Even Banks Are Getting It Wrong

Even Banks Are Getting It Wrong

If we were to pick one word that described this time in history, I think we can all agree that “uncertainty” tops the list.

That said, we are here to answer your questions and clear up at least some of your uncertainties as they relate to the loan programs, tax credits, or assistance packages available to your business or your employees.

As we have worked with clients and banks, muddling our way through the thousands of pages of recent legislation, we are finding that even bankers are unclear about the terms of various assistance programs.

Here is an example that our tax partner, Julie Choi, brought to my attention.

One of our clients, an import wholesaler, contacted our firm to ask about the employee retention credit, which allows qualifying businesses to take a payroll tax credit of 50 percent of wages paid by employers to employees from March 13 through the end of 2020.

The tax credit cannot be used in conjunction with a PPP loan (or any other forgivable loan).

When Julie explained that the employee retention credit was the least attractive option for this client, whom Julie had previously advised to apply for a PPP loan, the client explained that his banker had told him that his company would not qualify for a PPP loan.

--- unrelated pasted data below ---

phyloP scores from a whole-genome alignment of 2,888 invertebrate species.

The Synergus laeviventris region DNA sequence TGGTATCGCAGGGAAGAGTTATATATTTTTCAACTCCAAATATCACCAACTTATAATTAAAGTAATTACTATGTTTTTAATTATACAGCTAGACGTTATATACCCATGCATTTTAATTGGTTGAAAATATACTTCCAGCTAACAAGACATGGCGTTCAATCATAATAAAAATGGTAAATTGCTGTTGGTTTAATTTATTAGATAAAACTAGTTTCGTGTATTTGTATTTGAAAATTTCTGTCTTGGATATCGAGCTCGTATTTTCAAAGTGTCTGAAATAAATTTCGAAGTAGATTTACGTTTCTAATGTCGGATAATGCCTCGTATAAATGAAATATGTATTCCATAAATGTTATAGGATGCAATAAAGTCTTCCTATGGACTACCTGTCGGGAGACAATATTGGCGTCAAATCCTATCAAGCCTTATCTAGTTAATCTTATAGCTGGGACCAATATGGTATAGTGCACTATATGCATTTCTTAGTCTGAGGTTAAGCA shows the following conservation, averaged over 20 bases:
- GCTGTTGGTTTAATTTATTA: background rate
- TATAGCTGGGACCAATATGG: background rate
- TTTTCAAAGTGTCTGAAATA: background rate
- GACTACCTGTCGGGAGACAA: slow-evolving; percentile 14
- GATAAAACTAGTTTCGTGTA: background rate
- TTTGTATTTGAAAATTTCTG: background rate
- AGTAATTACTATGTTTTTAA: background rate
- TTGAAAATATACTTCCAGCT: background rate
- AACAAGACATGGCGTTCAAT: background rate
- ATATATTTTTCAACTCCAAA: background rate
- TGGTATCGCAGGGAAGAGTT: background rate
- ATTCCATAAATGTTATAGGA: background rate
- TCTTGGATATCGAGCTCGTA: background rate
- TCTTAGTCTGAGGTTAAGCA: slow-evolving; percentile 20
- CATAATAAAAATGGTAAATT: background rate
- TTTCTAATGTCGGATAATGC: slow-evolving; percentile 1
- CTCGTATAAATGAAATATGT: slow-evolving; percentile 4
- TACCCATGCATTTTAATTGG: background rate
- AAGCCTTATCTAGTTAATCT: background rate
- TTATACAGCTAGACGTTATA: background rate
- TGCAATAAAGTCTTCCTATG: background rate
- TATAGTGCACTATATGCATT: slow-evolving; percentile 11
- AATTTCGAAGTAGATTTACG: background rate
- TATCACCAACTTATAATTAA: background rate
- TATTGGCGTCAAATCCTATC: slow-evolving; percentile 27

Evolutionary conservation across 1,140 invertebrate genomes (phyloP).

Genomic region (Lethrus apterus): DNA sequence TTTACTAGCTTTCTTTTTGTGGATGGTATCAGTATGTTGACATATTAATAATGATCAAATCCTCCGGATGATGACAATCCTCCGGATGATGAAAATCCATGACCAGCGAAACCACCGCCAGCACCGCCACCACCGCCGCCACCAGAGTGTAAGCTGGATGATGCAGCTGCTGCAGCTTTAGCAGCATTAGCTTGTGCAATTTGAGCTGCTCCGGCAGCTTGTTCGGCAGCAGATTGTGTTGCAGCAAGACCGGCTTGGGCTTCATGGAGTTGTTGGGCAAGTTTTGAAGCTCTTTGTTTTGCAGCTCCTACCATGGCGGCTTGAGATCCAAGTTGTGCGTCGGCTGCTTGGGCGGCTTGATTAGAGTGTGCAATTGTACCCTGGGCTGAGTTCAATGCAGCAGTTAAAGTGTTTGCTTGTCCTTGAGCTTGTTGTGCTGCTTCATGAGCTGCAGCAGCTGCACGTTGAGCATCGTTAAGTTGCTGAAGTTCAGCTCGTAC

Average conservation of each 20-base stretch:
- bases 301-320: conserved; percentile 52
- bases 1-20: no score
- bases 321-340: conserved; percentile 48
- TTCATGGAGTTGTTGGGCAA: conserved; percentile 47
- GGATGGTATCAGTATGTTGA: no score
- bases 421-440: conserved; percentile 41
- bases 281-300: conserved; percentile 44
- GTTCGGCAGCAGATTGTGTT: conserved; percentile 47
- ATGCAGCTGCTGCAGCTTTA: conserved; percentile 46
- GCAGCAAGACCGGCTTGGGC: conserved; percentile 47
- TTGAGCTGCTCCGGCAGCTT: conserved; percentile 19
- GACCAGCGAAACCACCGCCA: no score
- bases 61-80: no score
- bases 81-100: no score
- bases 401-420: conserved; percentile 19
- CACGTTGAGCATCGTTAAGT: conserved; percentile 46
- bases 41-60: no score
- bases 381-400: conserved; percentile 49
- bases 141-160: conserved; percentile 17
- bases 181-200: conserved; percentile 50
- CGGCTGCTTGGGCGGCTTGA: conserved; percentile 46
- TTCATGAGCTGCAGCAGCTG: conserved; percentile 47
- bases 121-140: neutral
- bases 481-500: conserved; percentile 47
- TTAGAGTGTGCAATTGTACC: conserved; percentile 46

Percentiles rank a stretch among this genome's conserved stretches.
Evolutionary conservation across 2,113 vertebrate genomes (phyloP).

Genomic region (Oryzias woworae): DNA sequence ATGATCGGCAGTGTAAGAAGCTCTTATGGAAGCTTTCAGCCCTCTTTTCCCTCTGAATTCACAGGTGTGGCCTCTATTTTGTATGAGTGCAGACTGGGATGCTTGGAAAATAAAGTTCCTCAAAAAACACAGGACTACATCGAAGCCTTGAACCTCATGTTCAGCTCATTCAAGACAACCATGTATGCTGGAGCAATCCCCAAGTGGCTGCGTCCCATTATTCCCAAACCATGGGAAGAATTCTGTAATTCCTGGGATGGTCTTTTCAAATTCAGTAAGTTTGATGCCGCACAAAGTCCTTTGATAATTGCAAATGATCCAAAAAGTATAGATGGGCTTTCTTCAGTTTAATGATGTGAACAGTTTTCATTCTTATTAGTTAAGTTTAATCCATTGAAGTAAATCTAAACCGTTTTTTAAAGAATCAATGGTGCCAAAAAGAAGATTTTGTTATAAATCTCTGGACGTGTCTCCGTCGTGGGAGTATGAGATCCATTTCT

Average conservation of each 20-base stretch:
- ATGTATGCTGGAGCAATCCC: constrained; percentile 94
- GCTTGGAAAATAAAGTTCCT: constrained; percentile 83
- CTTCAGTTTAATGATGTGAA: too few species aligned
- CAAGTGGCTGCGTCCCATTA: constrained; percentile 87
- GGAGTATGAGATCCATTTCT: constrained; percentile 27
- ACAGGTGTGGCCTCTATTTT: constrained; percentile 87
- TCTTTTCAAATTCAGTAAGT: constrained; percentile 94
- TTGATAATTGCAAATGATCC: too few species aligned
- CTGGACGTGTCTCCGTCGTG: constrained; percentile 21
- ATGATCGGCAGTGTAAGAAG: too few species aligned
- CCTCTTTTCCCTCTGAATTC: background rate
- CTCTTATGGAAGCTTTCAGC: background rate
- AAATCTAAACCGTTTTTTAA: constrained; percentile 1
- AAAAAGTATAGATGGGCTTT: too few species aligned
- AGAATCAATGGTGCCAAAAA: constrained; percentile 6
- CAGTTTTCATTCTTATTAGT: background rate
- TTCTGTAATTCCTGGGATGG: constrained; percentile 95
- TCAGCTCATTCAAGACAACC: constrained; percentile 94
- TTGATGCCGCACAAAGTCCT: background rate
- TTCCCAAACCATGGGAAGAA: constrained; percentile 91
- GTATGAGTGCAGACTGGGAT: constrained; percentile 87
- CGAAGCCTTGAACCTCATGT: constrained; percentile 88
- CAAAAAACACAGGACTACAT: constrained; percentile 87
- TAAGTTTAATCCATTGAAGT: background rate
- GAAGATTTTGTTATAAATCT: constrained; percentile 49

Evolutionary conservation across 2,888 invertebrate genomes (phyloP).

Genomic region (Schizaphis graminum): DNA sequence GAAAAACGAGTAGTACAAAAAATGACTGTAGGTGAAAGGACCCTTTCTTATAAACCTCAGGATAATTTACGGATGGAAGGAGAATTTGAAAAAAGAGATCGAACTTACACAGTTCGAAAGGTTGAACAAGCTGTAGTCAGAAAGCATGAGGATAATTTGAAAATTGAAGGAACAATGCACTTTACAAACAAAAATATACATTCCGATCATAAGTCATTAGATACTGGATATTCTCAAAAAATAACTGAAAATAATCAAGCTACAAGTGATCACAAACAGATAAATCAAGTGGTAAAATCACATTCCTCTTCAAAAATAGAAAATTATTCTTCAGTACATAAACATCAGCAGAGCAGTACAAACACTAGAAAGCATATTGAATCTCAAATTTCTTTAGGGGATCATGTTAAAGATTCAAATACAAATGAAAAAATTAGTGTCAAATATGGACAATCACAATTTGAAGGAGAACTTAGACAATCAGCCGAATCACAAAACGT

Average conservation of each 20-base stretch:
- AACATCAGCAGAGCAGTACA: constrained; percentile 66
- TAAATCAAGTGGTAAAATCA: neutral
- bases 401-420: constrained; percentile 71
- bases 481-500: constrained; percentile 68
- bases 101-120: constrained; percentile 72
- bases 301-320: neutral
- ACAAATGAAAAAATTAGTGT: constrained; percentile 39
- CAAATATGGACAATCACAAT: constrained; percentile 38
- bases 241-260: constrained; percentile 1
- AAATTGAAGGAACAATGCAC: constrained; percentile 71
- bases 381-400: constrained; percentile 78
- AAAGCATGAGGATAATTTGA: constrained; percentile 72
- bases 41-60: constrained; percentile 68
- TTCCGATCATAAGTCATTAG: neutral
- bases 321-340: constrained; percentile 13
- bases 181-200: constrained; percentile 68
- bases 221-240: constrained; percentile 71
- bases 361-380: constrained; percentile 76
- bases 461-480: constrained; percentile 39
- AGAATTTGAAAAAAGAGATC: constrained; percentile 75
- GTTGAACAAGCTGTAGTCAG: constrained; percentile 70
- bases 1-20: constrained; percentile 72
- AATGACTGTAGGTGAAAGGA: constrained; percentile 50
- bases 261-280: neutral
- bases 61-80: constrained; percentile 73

“The bank was including foreign and affiliated employees in the employee headcount, which put the client above the 500-employee limit,” said Julie. “But I was certain the bank was wrong in its calculations.”

Fortunately, our firm was able to provide the client with resources to provide the banker with the correct formula for counting employees—namely, we pointed the banker toward the guidelines that excluded foreign and affiliated employees from inclusion in employee headcount.

Using the accurate method, the client came in well under 500 employees and was a perfect candidate for the PPP loans.

With this correct information, the bank accepted the client’s application for a PPP loan the next day, and the client’s application was approved shortly thereafter.

“We have a dedicated team studying these programs inside and out so that we can be a resource,” said Julie. “Please reach out if you are receiving contradictory or confusing information.”

Julie has served along side Rose, Snyder & Jacobs, LLP for more than 20 years, in both, public and private accounting.   She has developed the ability to diagnose and solve her clients’ most challenging problems with ease.  She has extensive experience working with families and closely-held businesses and works diligently to provide answers and realistic solutions, understanding that every situation is different.